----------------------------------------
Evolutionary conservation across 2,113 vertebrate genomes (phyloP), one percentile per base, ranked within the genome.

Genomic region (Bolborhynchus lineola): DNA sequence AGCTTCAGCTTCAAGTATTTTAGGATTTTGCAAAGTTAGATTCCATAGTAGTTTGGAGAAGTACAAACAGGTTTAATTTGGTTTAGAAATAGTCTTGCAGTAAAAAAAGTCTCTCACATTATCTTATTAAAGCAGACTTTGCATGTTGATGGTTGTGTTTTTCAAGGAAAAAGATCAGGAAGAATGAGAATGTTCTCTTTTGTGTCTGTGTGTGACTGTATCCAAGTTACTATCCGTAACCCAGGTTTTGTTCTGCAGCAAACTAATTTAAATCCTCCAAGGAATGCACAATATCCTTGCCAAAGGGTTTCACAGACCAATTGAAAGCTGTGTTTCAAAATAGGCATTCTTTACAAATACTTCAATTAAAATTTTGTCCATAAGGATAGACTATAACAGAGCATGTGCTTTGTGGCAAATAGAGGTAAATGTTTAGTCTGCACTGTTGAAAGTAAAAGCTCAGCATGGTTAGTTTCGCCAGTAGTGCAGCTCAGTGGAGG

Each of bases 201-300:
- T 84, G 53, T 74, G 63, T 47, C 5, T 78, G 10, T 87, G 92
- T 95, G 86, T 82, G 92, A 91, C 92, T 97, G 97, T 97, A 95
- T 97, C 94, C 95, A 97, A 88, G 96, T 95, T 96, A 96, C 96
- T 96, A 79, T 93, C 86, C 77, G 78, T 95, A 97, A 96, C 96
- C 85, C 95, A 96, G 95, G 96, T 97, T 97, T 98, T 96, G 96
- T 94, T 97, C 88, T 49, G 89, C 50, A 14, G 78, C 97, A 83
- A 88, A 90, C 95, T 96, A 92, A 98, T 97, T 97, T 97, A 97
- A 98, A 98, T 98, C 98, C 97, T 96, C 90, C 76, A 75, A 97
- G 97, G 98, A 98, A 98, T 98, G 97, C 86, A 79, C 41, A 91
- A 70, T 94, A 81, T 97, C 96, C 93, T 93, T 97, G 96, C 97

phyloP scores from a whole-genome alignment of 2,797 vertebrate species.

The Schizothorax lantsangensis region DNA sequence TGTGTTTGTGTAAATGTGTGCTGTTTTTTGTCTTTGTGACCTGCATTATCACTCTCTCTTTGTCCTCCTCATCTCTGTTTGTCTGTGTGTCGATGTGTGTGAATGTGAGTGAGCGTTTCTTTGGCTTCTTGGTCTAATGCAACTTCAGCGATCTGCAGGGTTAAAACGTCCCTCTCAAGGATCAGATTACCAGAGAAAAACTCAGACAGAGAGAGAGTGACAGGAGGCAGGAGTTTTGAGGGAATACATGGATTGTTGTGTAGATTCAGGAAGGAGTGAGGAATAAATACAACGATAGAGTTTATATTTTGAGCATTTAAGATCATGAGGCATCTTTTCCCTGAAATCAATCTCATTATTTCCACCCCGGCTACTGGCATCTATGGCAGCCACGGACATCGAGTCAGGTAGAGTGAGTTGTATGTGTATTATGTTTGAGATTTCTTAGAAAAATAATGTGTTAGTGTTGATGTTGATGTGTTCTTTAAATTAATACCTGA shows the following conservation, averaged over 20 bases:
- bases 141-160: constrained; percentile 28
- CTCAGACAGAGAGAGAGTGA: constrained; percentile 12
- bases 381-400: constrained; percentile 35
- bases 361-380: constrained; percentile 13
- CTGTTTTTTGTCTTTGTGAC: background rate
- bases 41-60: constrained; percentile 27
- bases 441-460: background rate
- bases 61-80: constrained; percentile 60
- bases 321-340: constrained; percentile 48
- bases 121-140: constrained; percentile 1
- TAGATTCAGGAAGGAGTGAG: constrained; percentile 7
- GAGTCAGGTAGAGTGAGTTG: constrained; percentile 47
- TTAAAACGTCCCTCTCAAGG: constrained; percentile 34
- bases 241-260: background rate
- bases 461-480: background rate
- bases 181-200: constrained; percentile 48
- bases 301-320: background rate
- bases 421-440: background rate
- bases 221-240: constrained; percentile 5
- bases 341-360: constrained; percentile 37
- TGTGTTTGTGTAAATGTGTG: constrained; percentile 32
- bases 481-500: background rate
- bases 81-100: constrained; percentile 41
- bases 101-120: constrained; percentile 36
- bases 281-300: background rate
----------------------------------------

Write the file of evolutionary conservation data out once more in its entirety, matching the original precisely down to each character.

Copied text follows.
Evolutionary conservation across 2,113 vertebrate genomes (phyloP), one percentile per base, ranked within the genome.

Genomic region (Bolborhynchus lineola): DNA sequence AGCTTCAGCTTCAAGTATTTTAGGATTTTGCAAAGTTAGATTCCATAGTAGTTTGGAGAAGTACAAACAGGTTTAATTTGGTTTAGAAATAGTCTTGCAGTAAAAAAAGTCTCTCACATTATCTTATTAAAGCAGACTTTGCATGTTGATGGTTGTGTTTTTCAAGGAAAAAGATCAGGAAGAATGAGAATGTTCTCTTTTGTGTCTGTGTGTGACTGTATCCAAGTTACTATCCGTAACCCAGGTTTTGTTCTGCAGCAAACTAATTTAAATCCTCCAAGGAATGCACAATATCCTTGCCAAAGGGTTTCACAGACCAATTGAAAGCTGTGTTTCAAAATAGGCATTCTTTACAAATACTTCAATTAAAATTTTGTCCATAAGGATAGACTATAACAGAGCATGTGCTTTGTGGCAAATAGAGGTAAATGTTTAGTCTGCACTGTTGAAAGTAAAAGCTCAGCATGGTTAGTTTCGCCAGTAGTGCAGCTCAGTGGAGG

Each of bases 201-300:
- T 84, G 53, T 74, G 63, T 47, C 5, T 78, G 10, T 87, G 92
- T 95, G 86, T 82, G 92, A 91, C 92, T 97, G 97, T 97, A 95
- T 97, C 94, C 95, A 97, A 88, G 96, T 95, T 96, A 96, C 96
- T 96, A 79, T 93, C 86, C 77, G 78, T 95, A 97, A 96, C 96
- C 85, C 95, A 96, G 95, G 96, T 97, T 97, T 98, T 96, G 96
- T 94, T 97, C 88, T 49, G 89, C 50, A 14, G 78, C 97, A 83
- A 88, A 90, C 95, T 96, A 92, A 98, T 97, T 97, T 97, A 97
- A 98, A 98, T 98, C 98, C 97, T 96, C 90, C 76, A 75, A 97
- G 97, G 98, A 98, A 98, T 98, G 97, C 86, A 79, C 41, A 91
- A 70, T 94, A 81, T 97, C 96, C 93, T 93, T 97, G 96, C 97

phyloP scores from a whole-genome alignment of 2,797 vertebrate species.

The Schizothorax lantsangensis region DNA sequence TGTGTTTGTGTAAATGTGTGCTGTTTTTTGTCTTTGTGACCTGCATTATCACTCTCTCTTTGTCCTCCTCATCTCTGTTTGTCTGTGTGTCGATGTGTGTGAATGTGAGTGAGCGTTTCTTTGGCTTCTTGGTCTAATGCAACTTCAGCGATCTGCAGGGTTAAAACGTCCCTCTCAAGGATCAGATTACCAGAGAAAAACTCAGACAGAGAGAGAGTGACAGGAGGCAGGAGTTTTGAGGGAATACATGGATTGTTGTGTAGATTCAGGAAGGAGTGAGGAATAAATACAACGATAGAGTTTATATTTTGAGCATTTAAGATCATGAGGCATCTTTTCCCTGAAATCAATCTCATTATTTCCACCCCGGCTACTGGCATCTATGGCAGCCACGGACATCGAGTCAGGTAGAGTGAGTTGTATGTGTATTATGTTTGAGATTTCTTAGAAAAATAATGTGTTAGTGTTGATGTTGATGTGTTCTTTAAATTAATACCTGA shows the following conservation, averaged over 20 bases:
- bases 141-160: constrained; percentile 28
- CTCAGACAGAGAGAGAGTGA: constrained; percentile 12
- bases 381-400: constrained; percentile 35
- bases 361-380: constrained; percentile 13
- CTGTTTTTTGTCTTTGTGAC: background rate
- bases 41-60: constrained; percentile 27
- bases 441-460: background rate
- bases 61-80: constrained; percentile 60
- bases 321-340: constrained; percentile 48
- bases 121-140: constrained; percentile 1
- TAGATTCAGGAAGGAGTGAG: constrained; percentile 7
- GAGTCAGGTAGAGTGAGTTG: constrained; percentile 47
- TTAAAACGTCCCTCTCAAGG: constrained; percentile 34
- bases 241-260: background rate
- bases 461-480: background rate
- bases 181-200: constrained; percentile 48
- bases 301-320: background rate
- bases 421-440: background rate
- bases 221-240: constrained; percentile 5
- bases 341-360: constrained; percentile 37
- TGTGTTTGTGTAAATGTGTG: constrained; percentile 32
- bases 481-500: background rate
- bases 81-100: constrained; percentile 41
- bases 101-120: constrained; percentile 36
- bases 281-300: background rate